Approaching Past, Present, and Future Urbansims in Goa, India
Author(s): Brian Wilson
This is an abstract from the session entitled "Historical Archaeology in the Indian Ocean" , at the 2020 annual meeting of the Society for Historical Archaeology.
What do we know of early modern colonial urbanisms in South Asia? Archival sources provide meta-narratives of the “rise and fall” of colonial outposts. This paper revisits these histories and the heritage management practices they engender.
In Velha Goa, the former capital of the Portuguese eastern empire, the story of the city’s rise and subsequent ruination in the 17th century is the canonical narrative told by the elite-produced archive. Archaeological survey, however, provided traces that give evidence for a range of socialites and endurances, revealing differing temporalities and material experiences of the city. Unfortunately, these alternative voices are silenced today.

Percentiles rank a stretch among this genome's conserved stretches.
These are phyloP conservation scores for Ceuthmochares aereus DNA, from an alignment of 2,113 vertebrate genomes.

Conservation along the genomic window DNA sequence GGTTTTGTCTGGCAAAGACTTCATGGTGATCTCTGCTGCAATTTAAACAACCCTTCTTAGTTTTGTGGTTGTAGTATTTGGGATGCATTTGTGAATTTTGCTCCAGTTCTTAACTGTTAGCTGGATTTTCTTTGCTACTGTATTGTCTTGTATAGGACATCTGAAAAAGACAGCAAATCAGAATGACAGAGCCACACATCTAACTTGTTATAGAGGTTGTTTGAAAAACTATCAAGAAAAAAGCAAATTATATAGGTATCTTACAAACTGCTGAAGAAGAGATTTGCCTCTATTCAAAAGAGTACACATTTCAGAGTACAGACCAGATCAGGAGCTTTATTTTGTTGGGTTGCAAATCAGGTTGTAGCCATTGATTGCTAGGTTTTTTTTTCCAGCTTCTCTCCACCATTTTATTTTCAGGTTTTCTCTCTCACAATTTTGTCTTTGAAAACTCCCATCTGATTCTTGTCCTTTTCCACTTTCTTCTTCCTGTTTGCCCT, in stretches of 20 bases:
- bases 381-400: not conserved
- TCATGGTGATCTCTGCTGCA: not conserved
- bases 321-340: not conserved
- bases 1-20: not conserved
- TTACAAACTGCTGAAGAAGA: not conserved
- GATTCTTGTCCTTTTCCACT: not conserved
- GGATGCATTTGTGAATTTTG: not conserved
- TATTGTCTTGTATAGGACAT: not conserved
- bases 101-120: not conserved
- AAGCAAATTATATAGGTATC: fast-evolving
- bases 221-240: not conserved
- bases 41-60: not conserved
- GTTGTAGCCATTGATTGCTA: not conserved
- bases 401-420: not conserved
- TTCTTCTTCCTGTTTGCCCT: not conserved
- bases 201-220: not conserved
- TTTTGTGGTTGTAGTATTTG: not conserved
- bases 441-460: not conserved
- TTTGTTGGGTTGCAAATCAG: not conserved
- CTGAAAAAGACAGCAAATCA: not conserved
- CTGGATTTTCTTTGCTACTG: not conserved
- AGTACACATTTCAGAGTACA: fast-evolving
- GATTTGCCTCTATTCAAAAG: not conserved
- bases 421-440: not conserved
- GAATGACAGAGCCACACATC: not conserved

Heritage management practices in Goa erase non-elite socio-spatial production. I argue that the site’s UNESCO Heritage designation perpetuates the narratives so prevalent in the archive. Providing value to only one set of urban experiences, however, recreates colonial stereotypes that justified the exploitation of the socio-spatial landscape for colonial ends.
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Approaching Past, Present, and Future Urbansims in Goa, India. Brian Wilson. 2020 ( tDAR id: 457016)
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min long: -129.199; min lat: 24.495 ; max long: -66.973; max lat: 49.359 ;
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Contact(s): Society for Historical Archaeology